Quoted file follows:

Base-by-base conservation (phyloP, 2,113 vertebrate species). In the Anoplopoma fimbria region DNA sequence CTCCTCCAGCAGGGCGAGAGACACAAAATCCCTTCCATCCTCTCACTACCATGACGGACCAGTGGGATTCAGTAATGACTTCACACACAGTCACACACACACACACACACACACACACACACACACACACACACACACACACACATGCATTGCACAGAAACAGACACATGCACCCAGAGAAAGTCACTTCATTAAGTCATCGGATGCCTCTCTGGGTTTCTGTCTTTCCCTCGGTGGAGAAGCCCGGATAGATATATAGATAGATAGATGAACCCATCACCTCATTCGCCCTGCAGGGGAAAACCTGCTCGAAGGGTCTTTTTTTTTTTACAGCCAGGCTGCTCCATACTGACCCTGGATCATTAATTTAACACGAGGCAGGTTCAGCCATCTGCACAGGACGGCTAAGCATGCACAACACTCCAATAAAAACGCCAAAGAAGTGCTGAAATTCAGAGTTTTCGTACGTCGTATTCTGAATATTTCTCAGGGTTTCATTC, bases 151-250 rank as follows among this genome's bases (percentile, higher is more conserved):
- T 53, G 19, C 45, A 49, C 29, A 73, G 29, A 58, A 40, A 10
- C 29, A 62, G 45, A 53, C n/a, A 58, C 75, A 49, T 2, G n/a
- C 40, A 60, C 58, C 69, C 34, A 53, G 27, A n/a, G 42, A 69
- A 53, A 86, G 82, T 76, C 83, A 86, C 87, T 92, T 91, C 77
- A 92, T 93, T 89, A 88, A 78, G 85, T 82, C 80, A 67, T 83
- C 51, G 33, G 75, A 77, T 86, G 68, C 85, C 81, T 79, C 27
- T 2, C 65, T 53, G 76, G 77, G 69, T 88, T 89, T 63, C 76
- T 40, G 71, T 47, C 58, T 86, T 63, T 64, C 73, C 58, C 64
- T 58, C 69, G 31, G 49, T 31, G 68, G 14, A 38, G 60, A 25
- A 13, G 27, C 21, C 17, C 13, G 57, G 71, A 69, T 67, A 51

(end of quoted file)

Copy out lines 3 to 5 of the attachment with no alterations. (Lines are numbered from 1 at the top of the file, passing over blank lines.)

- C 29, A 62, G 45, A 53, C n/a, A 58, C 75, A 49, T 2, G n/a
- C 40, A 60, C 58, C 69, C 34, A 53, G 27, A n/a, G 42, A 69
- A 53, A 86, G 82, T 76, C 83, A 86, C 87, T 92, T 91, C 77